GitHub has introduced new pricing policies that are great news for some developers, and very bad news for others, particularly web development agencies and projects that have a lot of collaborators.
GitHub has always been free to developers who are happy to use public repositories, a policy that has seen GitHub become the de facto standard for open source version control. If you needed a private repository, you paid a relatively small monthly subscription, for which you got several private repositories. If you wanted more private repositories, you paid a little more.
GitHub recently announced that it is moving away from payments based on the number of repositories. For small organizations with a few developers, that’s great news. They can have as many private repositories as they like for a flat fee, and that’s how GitHub has chosen to present the change — a big win for companies who use a lot of private repositories.
However, there’s a fly in the ointment. Instead of paying for repositories, organizations now pay for each user who contributes. That might not seem onerous, but many companies who use private repositories are extremely unhappy.
Consider a fairly small web development agency with eight developers and ongoing contracts with a dozen clients. Paying the fees for their developers isn’t a problem, but what about their clients? Many clients expect access to the repositories being used to host their code — that can include the company CEO, various managers, internal web development teams, marketing and sales staff, and several others. Each collaborator now incurs a cost. So, if an average of five people outside of the company require access to a repository for each project, that’s 68 monthly payments the company has to make. The first five cost $25 and the rest cost $9 per month each — a total cost of $592. That’s a massive increase on what our development agency would have previously been paying for their 12 private repositories.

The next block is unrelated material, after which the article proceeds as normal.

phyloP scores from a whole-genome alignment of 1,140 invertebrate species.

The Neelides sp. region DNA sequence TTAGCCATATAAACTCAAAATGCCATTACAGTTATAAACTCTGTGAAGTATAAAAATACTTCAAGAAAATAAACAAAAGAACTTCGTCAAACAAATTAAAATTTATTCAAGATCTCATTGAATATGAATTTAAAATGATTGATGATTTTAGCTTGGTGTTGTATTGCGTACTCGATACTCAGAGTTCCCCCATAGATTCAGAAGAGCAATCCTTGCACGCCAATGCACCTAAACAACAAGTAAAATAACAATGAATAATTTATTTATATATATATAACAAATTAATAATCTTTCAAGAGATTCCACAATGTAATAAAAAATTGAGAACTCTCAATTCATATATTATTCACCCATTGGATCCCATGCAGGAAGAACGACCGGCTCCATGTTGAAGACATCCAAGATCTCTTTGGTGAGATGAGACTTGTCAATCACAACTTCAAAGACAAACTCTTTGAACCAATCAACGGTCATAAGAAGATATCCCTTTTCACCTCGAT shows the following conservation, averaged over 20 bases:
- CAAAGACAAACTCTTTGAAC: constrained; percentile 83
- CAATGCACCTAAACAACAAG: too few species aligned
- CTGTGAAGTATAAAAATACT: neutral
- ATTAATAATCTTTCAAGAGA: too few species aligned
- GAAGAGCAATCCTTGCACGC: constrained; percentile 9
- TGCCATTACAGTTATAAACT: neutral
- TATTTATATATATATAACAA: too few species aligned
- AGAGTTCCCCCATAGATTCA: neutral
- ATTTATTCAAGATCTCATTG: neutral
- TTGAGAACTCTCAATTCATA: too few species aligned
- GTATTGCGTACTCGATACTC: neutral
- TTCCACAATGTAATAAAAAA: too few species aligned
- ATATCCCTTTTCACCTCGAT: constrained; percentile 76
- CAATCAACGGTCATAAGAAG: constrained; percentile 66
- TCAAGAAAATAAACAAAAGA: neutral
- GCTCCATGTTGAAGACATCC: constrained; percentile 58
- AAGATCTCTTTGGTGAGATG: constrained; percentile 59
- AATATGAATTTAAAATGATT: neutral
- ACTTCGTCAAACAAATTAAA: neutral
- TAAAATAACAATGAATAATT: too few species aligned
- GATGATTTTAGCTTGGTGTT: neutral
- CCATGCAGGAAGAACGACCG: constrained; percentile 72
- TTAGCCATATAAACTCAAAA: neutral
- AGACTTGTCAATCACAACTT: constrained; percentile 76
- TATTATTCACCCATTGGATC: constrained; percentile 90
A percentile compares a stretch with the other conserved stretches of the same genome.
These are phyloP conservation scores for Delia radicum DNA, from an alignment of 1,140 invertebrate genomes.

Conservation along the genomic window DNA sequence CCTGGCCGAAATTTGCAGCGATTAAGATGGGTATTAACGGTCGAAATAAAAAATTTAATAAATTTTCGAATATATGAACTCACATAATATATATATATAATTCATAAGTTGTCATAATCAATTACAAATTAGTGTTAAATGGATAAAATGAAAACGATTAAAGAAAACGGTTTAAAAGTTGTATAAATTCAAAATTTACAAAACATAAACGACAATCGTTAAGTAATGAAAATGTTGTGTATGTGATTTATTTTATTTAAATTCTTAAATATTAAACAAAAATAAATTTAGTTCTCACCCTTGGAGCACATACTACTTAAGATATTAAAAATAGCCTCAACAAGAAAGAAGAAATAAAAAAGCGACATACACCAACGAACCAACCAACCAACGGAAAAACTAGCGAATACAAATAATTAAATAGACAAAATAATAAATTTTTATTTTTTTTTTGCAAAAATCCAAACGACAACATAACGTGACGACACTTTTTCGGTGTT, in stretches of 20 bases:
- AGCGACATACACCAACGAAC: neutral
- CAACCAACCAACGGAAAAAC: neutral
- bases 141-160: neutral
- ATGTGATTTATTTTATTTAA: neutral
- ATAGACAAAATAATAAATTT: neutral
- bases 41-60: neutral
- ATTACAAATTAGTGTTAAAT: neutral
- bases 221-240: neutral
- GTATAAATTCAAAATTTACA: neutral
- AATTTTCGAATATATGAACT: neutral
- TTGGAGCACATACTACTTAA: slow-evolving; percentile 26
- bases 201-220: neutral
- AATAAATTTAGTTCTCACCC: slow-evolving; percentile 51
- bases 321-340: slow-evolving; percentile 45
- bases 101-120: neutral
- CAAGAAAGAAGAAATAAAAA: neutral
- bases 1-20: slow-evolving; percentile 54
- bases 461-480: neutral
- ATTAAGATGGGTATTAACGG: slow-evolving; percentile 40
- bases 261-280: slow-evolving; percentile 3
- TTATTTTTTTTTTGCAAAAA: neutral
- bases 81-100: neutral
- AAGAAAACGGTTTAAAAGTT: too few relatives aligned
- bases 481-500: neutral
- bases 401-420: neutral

At the moment, GitHub says it has no immediate plans to force users to make the transition to the new hosting plans, but it’s likely they’ll mandate the transition after 12 months.
As you can imagine, some organizations are dismayed with a change that has the potential to generate thousands of dollars in extra costs.
This has almost quadrupled our monthly cost ($850 vs $2914). We have ~300 users which will have to be reduced massively to save costs – perhaps with non-engineers sharing accounts or having no access at all. I’m not sure if charging per user is really in the spirit of open collaboration that GitHub champions.
Future Hosting’s virtual private server hosting plans are an excellent alternative to SaaS version control platforms like GitHub — clients are free to install the open source versions control system of their choice, and we won’t be asking for per user or per repository payments.